In a typical con, the perpetrator will spend weeks or even months building up a romantic relationship with a victim through e-mails, texts or phone calls, before eventually asking for money.And many of the scammers aren't even in the United States.Rockwell, who is reportedly honeymooning in the Caribbean, also could not be reached for comment. " culminated with Rockwell, 42, marrying Darva Conger, a 34-year-old Santa Monica nurse.Conger was among 50 contestants vying for the chance to immediately tie the knot with a groom they--and the TV audience--were told was loaded.At first, Best -- who juggles two part-time jobs working with developmentally-disabled adults and people with mental illness -- resisted, telling John she simply didn't have the money. "He was trying to get me to use my credit cards, borrow from my friends and family," said Best, who earlier told her saga to The Huffington Post.When he told her days later he couldn't afford to eat, Best gave in, wiring him two 0 payments. soldiers serving abroad, then ask for money to purchase laptops, international phones or a plane ticket home so their fake relationship can continue. Army's Criminal Investigation Command says they receive hundreds of reports every month from people fooled by phony service members.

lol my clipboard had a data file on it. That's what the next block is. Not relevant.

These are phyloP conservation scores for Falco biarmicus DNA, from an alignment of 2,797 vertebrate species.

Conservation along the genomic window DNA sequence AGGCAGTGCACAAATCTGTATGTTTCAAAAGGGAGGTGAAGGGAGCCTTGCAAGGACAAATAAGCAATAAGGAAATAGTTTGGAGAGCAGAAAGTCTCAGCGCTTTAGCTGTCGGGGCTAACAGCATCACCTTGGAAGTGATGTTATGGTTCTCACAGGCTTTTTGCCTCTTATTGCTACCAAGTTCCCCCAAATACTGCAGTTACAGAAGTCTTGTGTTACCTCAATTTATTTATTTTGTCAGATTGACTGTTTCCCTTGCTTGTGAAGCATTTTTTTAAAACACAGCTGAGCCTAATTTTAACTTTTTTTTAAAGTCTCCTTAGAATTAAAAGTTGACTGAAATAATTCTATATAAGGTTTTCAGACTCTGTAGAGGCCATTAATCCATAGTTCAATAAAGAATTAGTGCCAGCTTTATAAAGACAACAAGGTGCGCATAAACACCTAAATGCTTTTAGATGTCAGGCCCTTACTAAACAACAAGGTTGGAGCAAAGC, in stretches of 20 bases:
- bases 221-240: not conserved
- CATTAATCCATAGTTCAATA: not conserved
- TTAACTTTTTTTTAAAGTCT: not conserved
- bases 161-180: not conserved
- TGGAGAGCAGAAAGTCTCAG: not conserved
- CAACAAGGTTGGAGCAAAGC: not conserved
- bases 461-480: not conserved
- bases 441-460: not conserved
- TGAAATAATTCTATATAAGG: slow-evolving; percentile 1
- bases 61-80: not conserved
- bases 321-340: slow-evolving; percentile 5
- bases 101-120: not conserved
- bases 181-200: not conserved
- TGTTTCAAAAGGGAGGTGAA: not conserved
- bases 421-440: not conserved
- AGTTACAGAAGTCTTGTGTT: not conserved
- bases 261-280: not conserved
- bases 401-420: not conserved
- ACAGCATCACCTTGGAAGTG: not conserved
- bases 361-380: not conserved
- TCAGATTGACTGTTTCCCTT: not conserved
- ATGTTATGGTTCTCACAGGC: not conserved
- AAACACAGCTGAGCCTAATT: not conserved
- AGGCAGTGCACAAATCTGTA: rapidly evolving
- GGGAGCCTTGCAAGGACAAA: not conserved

Goyne's petition to the court also included one rather personal detail of her 18-month relationship with Rockwell.
The FBI said there is no indication that the information was ever removed.
Don't get caught in a scam Some advice from experts at the Better Business Bureau and Internet Crime Complaint Center: Be on guard.
In July, "John" told her that he was traveling to the United Kingdom to buy antiques for his store.
Then one day he called saying he went to Nigeria to buy more, but he was stuck -- he asked her for ,000 cash to get his purchases back to the States.